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Prescription of diclofenac to a patient who had previously experienced an adverse reaction (13HDC01041)
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(13HDC01041, 25 May
General practitioner ~ Medical centre ~ Diclofenac ~ Adverse
reaction ~ Medical history ~ Risks ~ Monitoring ~ Rights 4(1),
A man who had a complicated medical history and was taking
several medications went to a medical centre with shoulder pain and
was prescribed diclofenac (trade name Voltaren).
Several months later he was reviewed following an episode of
faintness. Blood test results showed a significant deterioration in
renal function and the GP at the time thought the diclofenac,
prescribed previously, might be causing the deterioration and he
documented this in the man's clinical notes. That GP told the man
to stop taking the medication and advised him not to take it again.
A warning was placed on the clinical file stating "Diclofenac
sodium - renal failure/retention - avoid".
The man later saw another GP for a check up. This GP recorded at
the time in the man's clinical notes "Note renal impairment with
addition of Diclofenac".
Five years later, the man saw the second GP again for ongoing
ankle pain not relieved by ibuprofen. The GP prescribed a two week
supply of diclofenac and advised the man to return in one month for
a blood test to check his renal function. The GP said that he did
not recall that the man had previously had a bad reaction to
diclofenac and did not remember any warning coming up on the
computer system about a previous reaction. Due to the merging of
the medical centre with another practice at the time and "possible
computer difficulties" in the lead up to, and during the merger,
the warning may not have featured at the time.
The man returned the following month with pain in the joints of
his right foot. The GP made a diagnosis of probable gout and
recommended that he keep taking the diclofenac. Two days later the
man returned to the GP complaining of being unable to pass urine.
The GP diagnosed urinary retention and referred him to the public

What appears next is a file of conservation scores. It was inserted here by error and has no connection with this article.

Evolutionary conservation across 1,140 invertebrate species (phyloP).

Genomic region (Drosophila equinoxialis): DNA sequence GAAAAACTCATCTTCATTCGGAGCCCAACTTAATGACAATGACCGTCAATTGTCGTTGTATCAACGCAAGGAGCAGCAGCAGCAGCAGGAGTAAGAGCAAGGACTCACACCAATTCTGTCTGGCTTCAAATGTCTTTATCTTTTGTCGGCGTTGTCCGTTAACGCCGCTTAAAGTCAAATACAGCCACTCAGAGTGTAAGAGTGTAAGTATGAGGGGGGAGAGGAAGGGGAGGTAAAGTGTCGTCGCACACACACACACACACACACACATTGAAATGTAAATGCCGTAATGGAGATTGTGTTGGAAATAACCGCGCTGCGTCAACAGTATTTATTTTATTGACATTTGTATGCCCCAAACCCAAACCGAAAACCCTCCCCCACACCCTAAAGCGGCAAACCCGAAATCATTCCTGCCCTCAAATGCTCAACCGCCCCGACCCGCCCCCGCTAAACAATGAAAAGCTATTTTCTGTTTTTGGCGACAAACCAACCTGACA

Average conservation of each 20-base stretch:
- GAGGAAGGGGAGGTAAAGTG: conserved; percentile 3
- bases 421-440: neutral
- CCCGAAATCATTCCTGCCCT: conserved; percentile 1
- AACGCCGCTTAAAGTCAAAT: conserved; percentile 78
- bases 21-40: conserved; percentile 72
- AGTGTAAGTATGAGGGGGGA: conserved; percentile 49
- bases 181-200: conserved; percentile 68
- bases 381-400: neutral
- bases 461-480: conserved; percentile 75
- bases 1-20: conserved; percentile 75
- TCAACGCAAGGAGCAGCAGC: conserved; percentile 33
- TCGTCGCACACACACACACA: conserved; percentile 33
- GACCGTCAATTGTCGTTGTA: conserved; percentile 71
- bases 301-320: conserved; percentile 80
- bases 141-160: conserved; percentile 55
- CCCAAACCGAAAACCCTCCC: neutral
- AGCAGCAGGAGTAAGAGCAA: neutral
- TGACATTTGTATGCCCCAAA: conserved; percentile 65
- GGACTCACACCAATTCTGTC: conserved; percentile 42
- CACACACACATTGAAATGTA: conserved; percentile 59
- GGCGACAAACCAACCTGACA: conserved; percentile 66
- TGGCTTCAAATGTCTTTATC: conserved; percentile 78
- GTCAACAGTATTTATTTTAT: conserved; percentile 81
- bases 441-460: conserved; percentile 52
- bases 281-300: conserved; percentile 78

The man was assessed at the public hospital that day and was
diagnosed with acute on chronic renal failure. It became evident
that the man had had issues with 'Voltaren' and renal impairment in
the past and that he had not realised that diclofenac and Voltaren
were the same thing. The man began showing signs of multi-organ
failure and sadly passed away.
By failing to appropriately establish the man's medical history
either by adequately questioning him or reviewing his clinical
notes, by failing to take adequate regard of the man's NSAID
associated risks, particularly cardiovascular risks and interaction
with concurrent medication and by failing to adequately monitor his
renal function when prescribing diclofenac to him, the GP did not
provide services with reasonable care and skill and therefore
breached Right 4(1). The GP breached Right 6(1)(b) because the
risks of diclofenac use compared with risks or benefits of
alternative treatments were not discussed. Without this information
the man was not in a position to make an informed choice, and give
his informed consent to taking the medication. Accordingly, the GP
also breached Right 7(1).
Adverse comment was made about the medical centre for not
ensuring that its computer systems were fully functioning or that a
temporary system was in place for its doctors to follow, while the
systems were undergoing changes.